His first project was building bookshelves that still stand. It is the kind of man he is. He can go from solid construction to solid leadership while remembering faces and names along the way. It is the faces he will miss the most, I know that. The names he will remember mostly and boldly risk using them, even if he is wrong. Be forewarned.

25 years is a long time. Our firstborn turns 26 this fall. Our youngest will soon be 10. This has been their life. This career path is what has raised them and provided for them. It brought insurance for medical bills and care when I took trips to Ohio, California, the Bahamas, Michigan, Boston, Seattle, and Chicago.

It has provided an education and music instruction. It was a space where we could all be together until the pond grew too small and the needs too great. It’s where we wrestled through how to best serve our own children while serving other people’s.

The school brought dear teachers and friends into our life. 25 years worth. It brought goodness and grief, both given and received by us. There were years of our own small children with their overwhelmed parents trying to figure out how to make it all work. There were sacrifices, not always in the best interest of our family. Sometimes we got it right. Sometimes we did not.

We tell parents that this program isn’t for everyone. I think we have one of those kids.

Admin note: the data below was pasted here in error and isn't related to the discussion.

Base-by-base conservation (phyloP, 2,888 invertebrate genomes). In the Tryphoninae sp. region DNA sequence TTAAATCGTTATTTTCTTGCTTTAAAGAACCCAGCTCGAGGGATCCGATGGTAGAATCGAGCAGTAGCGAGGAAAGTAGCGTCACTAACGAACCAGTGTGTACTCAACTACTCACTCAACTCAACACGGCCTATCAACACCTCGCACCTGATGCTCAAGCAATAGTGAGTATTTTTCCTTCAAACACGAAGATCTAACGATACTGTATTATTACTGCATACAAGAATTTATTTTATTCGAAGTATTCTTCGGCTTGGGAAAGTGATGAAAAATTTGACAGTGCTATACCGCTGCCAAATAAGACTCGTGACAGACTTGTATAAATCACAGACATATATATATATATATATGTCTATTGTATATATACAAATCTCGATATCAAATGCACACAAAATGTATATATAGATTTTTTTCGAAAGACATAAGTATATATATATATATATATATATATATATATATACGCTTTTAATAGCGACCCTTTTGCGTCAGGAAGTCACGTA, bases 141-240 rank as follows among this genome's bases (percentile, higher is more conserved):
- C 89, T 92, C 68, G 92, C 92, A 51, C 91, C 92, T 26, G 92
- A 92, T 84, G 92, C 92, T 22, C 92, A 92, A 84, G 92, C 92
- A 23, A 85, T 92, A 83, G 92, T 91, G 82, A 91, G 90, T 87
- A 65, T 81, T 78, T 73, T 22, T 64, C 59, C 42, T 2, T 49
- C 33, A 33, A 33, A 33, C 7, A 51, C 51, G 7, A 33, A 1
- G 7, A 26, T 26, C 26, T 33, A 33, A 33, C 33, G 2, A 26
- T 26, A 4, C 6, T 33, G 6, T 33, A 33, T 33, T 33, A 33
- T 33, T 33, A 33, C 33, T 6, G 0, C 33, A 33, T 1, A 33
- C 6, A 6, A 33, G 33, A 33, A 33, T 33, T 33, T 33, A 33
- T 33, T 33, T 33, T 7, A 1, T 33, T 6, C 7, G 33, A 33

When I stopped working to stay home with child 4, was one of the right times. That I did not realize I had the power to make that choice with children 1, 2, and 3 still grieves my heart. That we can talk honestly about that with each other now is a gift beyond words.

25 years was the right amount of time to complete the work we were given to do here. To have left sooner would have been to miss the gifts of friendships and growth that the past few years have brought. To stay longer would be to prolong the status quo and stand in the way of others who are ready to step up to the plate.

As for this man, he is on to new things, and I could not be more proud.

 

 

Tabletop Tableau

This was the view across the room from me this morning as I sat in an oversized chair in my Airbnb drinking coffee and reading. Today is the last day of Certificate 2 training. How do I hold that?

Monday evening a precious friend stopped by the house to affix an EzPass to my windshield and capture the tolls for my trip. She also gave me a gift bag care package. Peeking in I saw snacks and a stuffed owl.

I didn’t see the cards tucked in between everything, one for each day, with instructions about when to open them. Each unique card held words of blessing and encouragement specific to the day.